2009 Volume 49 Issue 7 Pages 1024-1029
In this paper, the effect of particle pinning on grain boundary motion is investigated by phase-field modeling. In general, the kinetics of grain growth in multicrystalline materials is determined by the interplay of curvature driven grain boundary motion and the balance of interfacial tension at the vertices of a grain boundary network. A comprehensive way to treat both effects in one model is given by the phase-field approach. The specific feature of the multiphase-field model used for this investigation is its ability to treat each grain or phase boundary with its individual characteristics, together with a thermodynamic coupling which allows a sound treatment of phase transformation, e.g. the formation of precipitates of a second phase.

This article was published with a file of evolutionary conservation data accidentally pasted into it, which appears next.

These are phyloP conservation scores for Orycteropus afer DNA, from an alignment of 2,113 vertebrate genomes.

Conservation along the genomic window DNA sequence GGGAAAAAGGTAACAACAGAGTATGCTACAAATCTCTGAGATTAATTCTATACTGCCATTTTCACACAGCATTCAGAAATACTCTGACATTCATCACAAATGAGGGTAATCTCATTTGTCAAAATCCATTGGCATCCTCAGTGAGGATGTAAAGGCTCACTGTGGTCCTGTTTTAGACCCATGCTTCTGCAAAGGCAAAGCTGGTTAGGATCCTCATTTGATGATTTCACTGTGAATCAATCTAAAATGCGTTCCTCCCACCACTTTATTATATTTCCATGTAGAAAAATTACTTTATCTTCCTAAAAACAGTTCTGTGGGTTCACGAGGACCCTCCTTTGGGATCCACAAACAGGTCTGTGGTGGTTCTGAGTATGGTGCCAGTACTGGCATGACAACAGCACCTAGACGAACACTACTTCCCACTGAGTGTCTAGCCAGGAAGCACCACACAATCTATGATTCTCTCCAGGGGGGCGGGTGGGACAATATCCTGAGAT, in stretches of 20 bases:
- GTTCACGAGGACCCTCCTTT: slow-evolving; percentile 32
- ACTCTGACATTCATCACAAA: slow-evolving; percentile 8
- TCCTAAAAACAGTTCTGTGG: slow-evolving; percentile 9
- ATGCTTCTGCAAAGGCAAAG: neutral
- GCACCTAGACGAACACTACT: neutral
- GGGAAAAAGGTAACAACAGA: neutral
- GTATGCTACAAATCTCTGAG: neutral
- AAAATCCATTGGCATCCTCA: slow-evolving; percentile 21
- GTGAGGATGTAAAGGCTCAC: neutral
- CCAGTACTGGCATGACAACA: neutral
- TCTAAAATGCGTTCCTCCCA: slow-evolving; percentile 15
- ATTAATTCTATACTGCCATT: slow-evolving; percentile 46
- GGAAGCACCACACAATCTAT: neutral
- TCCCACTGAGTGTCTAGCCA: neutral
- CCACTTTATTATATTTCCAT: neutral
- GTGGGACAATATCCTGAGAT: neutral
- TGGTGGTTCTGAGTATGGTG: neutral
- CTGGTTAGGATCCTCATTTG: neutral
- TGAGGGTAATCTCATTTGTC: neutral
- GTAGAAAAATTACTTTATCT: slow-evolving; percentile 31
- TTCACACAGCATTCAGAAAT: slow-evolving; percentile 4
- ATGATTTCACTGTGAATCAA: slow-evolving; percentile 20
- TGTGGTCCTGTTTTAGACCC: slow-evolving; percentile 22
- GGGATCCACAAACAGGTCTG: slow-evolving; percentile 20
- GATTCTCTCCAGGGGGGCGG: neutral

The pinning effect itself is simulated on the nanometer scale resolving the interaction of individual inert or reactive precipitates with a curved grain boundary. From these simulations an effective pinning force is deduced, and a model for a driving force dependent grain boundary mobility is formulated accounting for the pinning effect in the grain growth simulation on the mesoscopic scale. These simulations demonstrate how particle pinning leads to much slower growth kinetics and a different grain morphology with higher boundary curvatures in the stationary state. Finally, an increase of the pinning force due to a changing particle density, e.g. during heat treatment, is shown to result in a transition between normal and abnormal grain growth before grain coarsening is inhibited completely.